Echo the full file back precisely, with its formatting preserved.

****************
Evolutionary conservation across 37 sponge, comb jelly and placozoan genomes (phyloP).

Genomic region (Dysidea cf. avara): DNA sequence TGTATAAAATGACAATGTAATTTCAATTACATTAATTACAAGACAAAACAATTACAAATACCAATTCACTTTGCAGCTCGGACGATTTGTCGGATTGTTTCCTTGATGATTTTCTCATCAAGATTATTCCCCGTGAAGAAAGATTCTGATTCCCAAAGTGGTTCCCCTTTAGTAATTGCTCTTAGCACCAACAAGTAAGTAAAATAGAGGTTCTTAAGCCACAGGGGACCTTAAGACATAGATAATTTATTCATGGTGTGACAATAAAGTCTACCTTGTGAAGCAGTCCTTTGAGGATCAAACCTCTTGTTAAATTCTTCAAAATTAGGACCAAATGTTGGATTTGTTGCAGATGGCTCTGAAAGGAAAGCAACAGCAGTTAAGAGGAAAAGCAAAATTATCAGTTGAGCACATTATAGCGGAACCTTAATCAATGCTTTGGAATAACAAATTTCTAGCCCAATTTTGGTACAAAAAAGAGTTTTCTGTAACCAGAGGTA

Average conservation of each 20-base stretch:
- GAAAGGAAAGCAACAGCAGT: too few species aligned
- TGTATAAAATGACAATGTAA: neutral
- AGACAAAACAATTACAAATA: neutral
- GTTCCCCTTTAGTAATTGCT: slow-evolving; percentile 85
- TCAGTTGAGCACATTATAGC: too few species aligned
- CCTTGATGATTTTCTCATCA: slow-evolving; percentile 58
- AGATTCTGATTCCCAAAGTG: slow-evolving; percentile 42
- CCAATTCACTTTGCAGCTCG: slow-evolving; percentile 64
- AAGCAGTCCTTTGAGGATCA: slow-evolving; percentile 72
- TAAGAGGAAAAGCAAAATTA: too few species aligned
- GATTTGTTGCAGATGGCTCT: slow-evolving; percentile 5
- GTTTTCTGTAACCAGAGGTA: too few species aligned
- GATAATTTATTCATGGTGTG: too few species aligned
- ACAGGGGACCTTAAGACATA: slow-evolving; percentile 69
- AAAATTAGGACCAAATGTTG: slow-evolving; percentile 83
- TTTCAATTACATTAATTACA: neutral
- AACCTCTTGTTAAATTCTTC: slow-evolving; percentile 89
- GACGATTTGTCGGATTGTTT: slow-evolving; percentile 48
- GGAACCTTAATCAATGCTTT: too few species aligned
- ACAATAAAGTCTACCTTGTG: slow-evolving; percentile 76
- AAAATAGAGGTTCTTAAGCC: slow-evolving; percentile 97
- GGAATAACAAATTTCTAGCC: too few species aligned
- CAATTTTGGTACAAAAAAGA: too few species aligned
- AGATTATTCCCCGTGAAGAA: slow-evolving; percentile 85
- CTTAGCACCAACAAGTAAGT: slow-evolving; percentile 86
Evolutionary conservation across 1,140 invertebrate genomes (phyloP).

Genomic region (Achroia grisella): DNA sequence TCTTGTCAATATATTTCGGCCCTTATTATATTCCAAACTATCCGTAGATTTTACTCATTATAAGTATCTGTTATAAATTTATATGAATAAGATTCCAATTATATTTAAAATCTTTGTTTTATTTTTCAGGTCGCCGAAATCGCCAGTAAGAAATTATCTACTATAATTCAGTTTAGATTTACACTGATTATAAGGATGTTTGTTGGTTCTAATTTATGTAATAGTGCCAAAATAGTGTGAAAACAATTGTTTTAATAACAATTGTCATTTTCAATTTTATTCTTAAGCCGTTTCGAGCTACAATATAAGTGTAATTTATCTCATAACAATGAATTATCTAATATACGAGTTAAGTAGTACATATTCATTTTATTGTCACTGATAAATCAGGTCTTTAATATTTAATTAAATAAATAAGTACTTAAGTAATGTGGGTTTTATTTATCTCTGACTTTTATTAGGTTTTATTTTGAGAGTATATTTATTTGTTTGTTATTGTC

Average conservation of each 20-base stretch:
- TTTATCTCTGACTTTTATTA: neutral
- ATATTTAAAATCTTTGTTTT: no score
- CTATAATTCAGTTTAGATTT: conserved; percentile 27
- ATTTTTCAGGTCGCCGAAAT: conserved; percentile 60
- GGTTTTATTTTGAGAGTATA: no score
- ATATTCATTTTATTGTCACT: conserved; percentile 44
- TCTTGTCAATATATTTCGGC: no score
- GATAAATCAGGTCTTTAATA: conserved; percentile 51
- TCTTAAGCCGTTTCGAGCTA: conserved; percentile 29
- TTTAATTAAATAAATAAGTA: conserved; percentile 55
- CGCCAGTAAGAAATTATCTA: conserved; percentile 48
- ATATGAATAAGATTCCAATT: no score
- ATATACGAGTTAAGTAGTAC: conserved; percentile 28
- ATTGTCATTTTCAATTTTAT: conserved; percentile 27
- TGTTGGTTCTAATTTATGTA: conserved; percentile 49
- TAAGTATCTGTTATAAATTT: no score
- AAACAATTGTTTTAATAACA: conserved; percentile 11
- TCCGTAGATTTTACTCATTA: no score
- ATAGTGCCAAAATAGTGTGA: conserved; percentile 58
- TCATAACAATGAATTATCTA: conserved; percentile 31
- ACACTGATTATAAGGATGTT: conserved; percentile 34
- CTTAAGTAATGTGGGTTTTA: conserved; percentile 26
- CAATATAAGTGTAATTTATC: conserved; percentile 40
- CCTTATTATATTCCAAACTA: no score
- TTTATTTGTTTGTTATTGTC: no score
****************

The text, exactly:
Evolutionary conservation across 37 sponge, comb jelly and placozoan genomes (phyloP).

Genomic region (Dysidea cf. avara): DNA sequence TGTATAAAATGACAATGTAATTTCAATTACATTAATTACAAGACAAAACAATTACAAATACCAATTCACTTTGCAGCTCGGACGATTTGTCGGATTGTTTCCTTGATGATTTTCTCATCAAGATTATTCCCCGTGAAGAAAGATTCTGATTCCCAAAGTGGTTCCCCTTTAGTAATTGCTCTTAGCACCAACAAGTAAGTAAAATAGAGGTTCTTAAGCCACAGGGGACCTTAAGACATAGATAATTTATTCATGGTGTGACAATAAAGTCTACCTTGTGAAGCAGTCCTTTGAGGATCAAACCTCTTGTTAAATTCTTCAAAATTAGGACCAAATGTTGGATTTGTTGCAGATGGCTCTGAAAGGAAAGCAACAGCAGTTAAGAGGAAAAGCAAAATTATCAGTTGAGCACATTATAGCGGAACCTTAATCAATGCTTTGGAATAACAAATTTCTAGCCCAATTTTGGTACAAAAAAGAGTTTTCTGTAACCAGAGGTA

Average conservation of each 20-base stretch:
- GAAAGGAAAGCAACAGCAGT: too few species aligned
- TGTATAAAATGACAATGTAA: neutral
- AGACAAAACAATTACAAATA: neutral
- GTTCCCCTTTAGTAATTGCT: slow-evolving; percentile 85
- TCAGTTGAGCACATTATAGC: too few species aligned
- CCTTGATGATTTTCTCATCA: slow-evolving; percentile 58
- AGATTCTGATTCCCAAAGTG: slow-evolving; percentile 42
- CCAATTCACTTTGCAGCTCG: slow-evolving; percentile 64
- AAGCAGTCCTTTGAGGATCA: slow-evolving; percentile 72
- TAAGAGGAAAAGCAAAATTA: too few species aligned
- GATTTGTTGCAGATGGCTCT: slow-evolving; percentile 5
- GTTTTCTGTAACCAGAGGTA: too few species aligned
- GATAATTTATTCATGGTGTG: too few species aligned
- ACAGGGGACCTTAAGACATA: slow-evolving; percentile 69
- AAAATTAGGACCAAATGTTG: slow-evolving; percentile 83
- TTTCAATTACATTAATTACA: neutral
- AACCTCTTGTTAAATTCTTC: slow-evolving; percentile 89
- GACGATTTGTCGGATTGTTT: slow-evolving; percentile 48
- GGAACCTTAATCAATGCTTT: too few species aligned
- ACAATAAAGTCTACCTTGTG: slow-evolving; percentile 76
- AAAATAGAGGTTCTTAAGCC: slow-evolving; percentile 97
- GGAATAACAAATTTCTAGCC: too few species aligned
- CAATTTTGGTACAAAAAAGA: too few species aligned
- AGATTATTCCCCGTGAAGAA: slow-evolving; percentile 85
- CTTAGCACCAACAAGTAAGT: slow-evolving; percentile 86
Evolutionary conservation across 1,140 invertebrate genomes (phyloP).

Genomic region (Achroia grisella): DNA sequence TCTTGTCAATATATTTCGGCCCTTATTATATTCCAAACTATCCGTAGATTTTACTCATTATAAGTATCTGTTATAAATTTATATGAATAAGATTCCAATTATATTTAAAATCTTTGTTTTATTTTTCAGGTCGCCGAAATCGCCAGTAAGAAATTATCTACTATAATTCAGTTTAGATTTACACTGATTATAAGGATGTTTGTTGGTTCTAATTTATGTAATAGTGCCAAAATAGTGTGAAAACAATTGTTTTAATAACAATTGTCATTTTCAATTTTATTCTTAAGCCGTTTCGAGCTACAATATAAGTGTAATTTATCTCATAACAATGAATTATCTAATATACGAGTTAAGTAGTACATATTCATTTTATTGTCACTGATAAATCAGGTCTTTAATATTTAATTAAATAAATAAGTACTTAAGTAATGTGGGTTTTATTTATCTCTGACTTTTATTAGGTTTTATTTTGAGAGTATATTTATTTGTTTGTTATTGTC

Average conservation of each 20-base stretch:
- TTTATCTCTGACTTTTATTA: neutral
- ATATTTAAAATCTTTGTTTT: no score
- CTATAATTCAGTTTAGATTT: conserved; percentile 27
- ATTTTTCAGGTCGCCGAAAT: conserved; percentile 60
- GGTTTTATTTTGAGAGTATA: no score
- ATATTCATTTTATTGTCACT: conserved; percentile 44
- TCTTGTCAATATATTTCGGC: no score
- GATAAATCAGGTCTTTAATA: conserved; percentile 51
- TCTTAAGCCGTTTCGAGCTA: conserved; percentile 29
- TTTAATTAAATAAATAAGTA: conserved; percentile 55
- CGCCAGTAAGAAATTATCTA: conserved; percentile 48
- ATATGAATAAGATTCCAATT: no score
- ATATACGAGTTAAGTAGTAC: conserved; percentile 28
- ATTGTCATTTTCAATTTTAT: conserved; percentile 27
- TGTTGGTTCTAATTTATGTA: conserved; percentile 49
- TAAGTATCTGTTATAAATTT: no score
- AAACAATTGTTTTAATAACA: conserved; percentile 11
- TCCGTAGATTTTACTCATTA: no score
- ATAGTGCCAAAATAGTGTGA: conserved; percentile 58
- TCATAACAATGAATTATCTA: conserved; percentile 31
- ACACTGATTATAAGGATGTT: conserved; percentile 34
- CTTAAGTAATGTGGGTTTTA: conserved; percentile 26
- CAATATAAGTGTAATTTATC: conserved; percentile 40
- CCTTATTATATTCCAAACTA: no score
- TTTATTTGTTTGTTATTGTC: no score